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Monday, September 12, 2011

Where Do I Start: Part 6

There are 2 ways to use coupons, casually and seriously.  Here’s how I define the two:

Casual couponing: Once in a while you’ll remember to grab the coupon off the fridge so you can save $0.50 on a package of frozen waffles.

Serious couponing: You get multiple copies of the Sunday Paper each week and scour the internet for printable coupons. When the weekly ads are released for your favorite stores, you go through the ad and match the sales for that week with your coupons. (note that I do not use the term "extreme" any longer as due to that TV show and the fraudulent use of coupons it encouraged). 

Saving money is saving money and every penny you save adds up over time. For some of us, however,  saving  quarters and dollars is preferable to saving pennies.

The idea behind serious couponing is to buy products that you will use at some point WHEN THEY ARE ON SALE and not when you need them.  By doing so, you decide what you will pay for the product.  For example, I will not pay more than $0.25 a roll for toilet paper or more than $0.25 for a tube of toothpaste.  I can wait for the best prices on these items because I have been combining my coupons with the weekly sales and have a small stockpile of them to sustain us until I find them at that price again.

When you are first starting out with couponing, you might not notice huge savings at first.  The reason for this is you have no stockpile so you are in need of a lot of things and will have to pay retail or close to it.  Each week, look at the sales circulars and decide what you feel is a good price and start to stock up on a few things. Remember to check Momma's Moolah daily as I do all the hard work for you by matching up the sales each week to the available coupons.

Start small.  Don’t overwhelm yourself trying to do too much in the beginning. It does take some time to get the hang of things and become comfortable with the processes.  I also recommend picking one store to start with. Drug stores are the best places to get the greatest deals when you shop the sales and use your coupons.  The 3 major national chains are CVS, Walgreens and Rite Aid. I don't have a Rite Aid near me and so far have had no requests from any of my readers to add the match ups for it.  I will be glad, however, to add it if you want!

Each week you can find “match ups” online on my blog and many others like it.  We do all the work for you to save you time.  We go through the weekly ad and find the coupons that are available AND we tell you where you can find the coupons.  Here’s an example of a match up:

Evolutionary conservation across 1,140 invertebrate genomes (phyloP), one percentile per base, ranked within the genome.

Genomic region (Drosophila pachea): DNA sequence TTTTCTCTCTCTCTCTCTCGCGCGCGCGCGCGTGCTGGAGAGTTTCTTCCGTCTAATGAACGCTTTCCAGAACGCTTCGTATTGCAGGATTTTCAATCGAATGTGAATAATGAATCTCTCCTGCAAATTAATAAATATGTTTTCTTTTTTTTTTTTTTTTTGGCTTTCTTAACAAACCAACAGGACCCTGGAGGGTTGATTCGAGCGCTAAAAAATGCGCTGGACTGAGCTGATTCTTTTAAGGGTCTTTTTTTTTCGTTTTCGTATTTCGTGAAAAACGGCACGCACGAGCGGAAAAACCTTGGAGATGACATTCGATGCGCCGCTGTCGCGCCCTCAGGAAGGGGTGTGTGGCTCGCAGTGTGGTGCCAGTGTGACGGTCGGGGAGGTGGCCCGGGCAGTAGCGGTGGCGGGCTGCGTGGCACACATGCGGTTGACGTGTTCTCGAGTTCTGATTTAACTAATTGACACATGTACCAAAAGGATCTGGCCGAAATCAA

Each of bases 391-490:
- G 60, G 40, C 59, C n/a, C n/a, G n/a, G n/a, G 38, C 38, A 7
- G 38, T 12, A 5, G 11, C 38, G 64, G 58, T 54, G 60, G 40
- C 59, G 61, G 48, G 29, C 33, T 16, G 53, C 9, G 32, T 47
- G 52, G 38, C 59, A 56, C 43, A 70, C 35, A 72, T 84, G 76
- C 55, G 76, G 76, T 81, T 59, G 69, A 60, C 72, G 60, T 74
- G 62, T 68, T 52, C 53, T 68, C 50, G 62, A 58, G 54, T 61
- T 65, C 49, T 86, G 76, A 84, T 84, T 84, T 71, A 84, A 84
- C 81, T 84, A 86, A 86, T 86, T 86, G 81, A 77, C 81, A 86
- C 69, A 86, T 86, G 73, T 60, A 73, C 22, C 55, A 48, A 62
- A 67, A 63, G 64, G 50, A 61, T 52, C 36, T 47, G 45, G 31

Aleve 80 ct $10.99
-$1/1 Aleve, 40 ct+ Walgreens IVC 
-$1/1 Aleve, 20 ct+ (3/18 SS)
-$2/1 Aleve Product (IE), 80 ct+ 

In the example, Aleve is on sale for $10.99.  You can find a Walgreens Instant Value Coupon for $2 off 1 package of Aleve 80 count or higher by clicking the link  or you can get a $1 off 1 package of Aleve 20 count or higher in the 3/18 insert of Smart Source (SS).  You can COMBINE (stack) either of those coupons with a $1 off 1 40 count or higher coupon you can print from the Walgreens site or from the  Booklet found in the store.  After using those 2 coupons, you will pay only $8.99 for the Aleve, saving a total of $3.

A general rule of thumb for stocking up on items is to get 3-6 months of the product stocked up which should last you until it comes around on sale again.  You decide how much or how little you will stock pile. 

If you are extremely brand loyal, you might find it a little more difficult to save and stock up.  One of the things I have found I like the most is trying other brands without paying much for them.  I have found some things I like and will definitely purchase again and some that I didn’t.  On the things I didn’t like, I don’t feel I wasted any money on the product because I paid pennies on the dollar for it.

Take advantage of store rewards and loyalty cards.  CVS has an Extra Care card that is required to get the sales prices.  Each week they also offer “extra care bucks” on certain items.  Extra care bucks (ECB) are coupons that are printed at the bottom of your receipt that you can use on your next purchase. These ECB’s can be used on any items and are not product specific.

Walgreen’s offers “register rewards” (RR) on certain items every week.  These can be used on your next purchase.  They are not product specific; however, if you use a RR on a transaction that contains the same product you received the RR on you will not receive another RR.  ECB’s and RR’s are a great way to cut your costs even more.

Here’s an example:

$3 RR wyb AirWick Freshmatic or Neutra Air FreshMatic $7.99
-$4/1 Airwick Ultra Freshmatic or Compact Freshmatic Kit (9/11 SS) or (8/14 SS)
Pay $3.99 and $3 RR back
Most bloggers will list it like this: = $0.99 after Q and RR

In the example, you will receive a $3 register reward when you buy Air Wick Freshmatic for $7.99.  You can use a $4 off one Air Wick Ultra Freshmatic coupon that you can find in the 8/14 or 9/11 Smart Source coupon inserts.  Final price of $0.99 each is after using the coupon and getting the $3 in register reward.  The Air Wick Freshmatics usually sell for $14.99.  So you have a total saving of $14!  This is the kind of savings I get really excited about!  I have stopped listing them the way most bloggers do after reading and hearing a lot of complaints that some think it is misleading.  So I tell you what you will pay OOP (without tax) and what rewards you will get in return.

Have questions after reading this?  Leave me your question in the comments below and I’ll do my best to answer!